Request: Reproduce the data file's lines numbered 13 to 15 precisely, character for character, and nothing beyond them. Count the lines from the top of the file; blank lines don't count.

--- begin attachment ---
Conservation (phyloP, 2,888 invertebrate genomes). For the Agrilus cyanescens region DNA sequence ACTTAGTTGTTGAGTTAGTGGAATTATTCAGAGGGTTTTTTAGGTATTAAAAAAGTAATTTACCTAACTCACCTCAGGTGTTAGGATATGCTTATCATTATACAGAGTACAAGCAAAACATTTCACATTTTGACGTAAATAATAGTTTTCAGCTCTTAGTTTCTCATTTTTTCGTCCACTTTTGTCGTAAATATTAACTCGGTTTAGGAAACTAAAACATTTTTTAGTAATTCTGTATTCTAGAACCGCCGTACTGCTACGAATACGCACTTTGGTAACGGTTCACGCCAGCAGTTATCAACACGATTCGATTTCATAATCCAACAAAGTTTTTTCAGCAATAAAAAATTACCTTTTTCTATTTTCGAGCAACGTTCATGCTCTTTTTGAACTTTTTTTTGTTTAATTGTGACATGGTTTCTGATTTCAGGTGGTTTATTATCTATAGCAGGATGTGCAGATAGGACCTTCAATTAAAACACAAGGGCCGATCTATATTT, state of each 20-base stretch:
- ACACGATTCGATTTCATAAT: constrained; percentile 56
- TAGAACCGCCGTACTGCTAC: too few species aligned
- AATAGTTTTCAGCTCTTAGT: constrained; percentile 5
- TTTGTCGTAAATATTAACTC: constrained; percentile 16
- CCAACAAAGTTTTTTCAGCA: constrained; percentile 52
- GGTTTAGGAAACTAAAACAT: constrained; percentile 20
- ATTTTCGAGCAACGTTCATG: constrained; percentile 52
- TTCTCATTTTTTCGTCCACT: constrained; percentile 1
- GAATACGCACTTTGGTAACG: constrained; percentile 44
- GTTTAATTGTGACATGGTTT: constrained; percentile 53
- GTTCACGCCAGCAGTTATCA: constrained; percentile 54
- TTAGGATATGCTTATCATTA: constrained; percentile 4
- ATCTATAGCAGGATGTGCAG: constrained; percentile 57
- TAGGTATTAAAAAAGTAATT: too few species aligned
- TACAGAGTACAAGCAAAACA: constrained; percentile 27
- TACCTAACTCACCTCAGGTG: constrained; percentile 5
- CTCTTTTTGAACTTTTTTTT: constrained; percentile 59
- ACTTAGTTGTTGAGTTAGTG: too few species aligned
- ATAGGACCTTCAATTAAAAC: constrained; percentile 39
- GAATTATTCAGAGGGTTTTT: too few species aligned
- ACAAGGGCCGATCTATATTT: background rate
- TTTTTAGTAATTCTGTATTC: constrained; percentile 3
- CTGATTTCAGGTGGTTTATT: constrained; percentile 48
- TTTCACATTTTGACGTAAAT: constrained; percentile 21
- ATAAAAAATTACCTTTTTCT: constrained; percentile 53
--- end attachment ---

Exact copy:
- TTAGGATATGCTTATCATTA: constrained; percentile 4
- ATCTATAGCAGGATGTGCAG: constrained; percentile 57
- TAGGTATTAAAAAAGTAATT: too few species aligned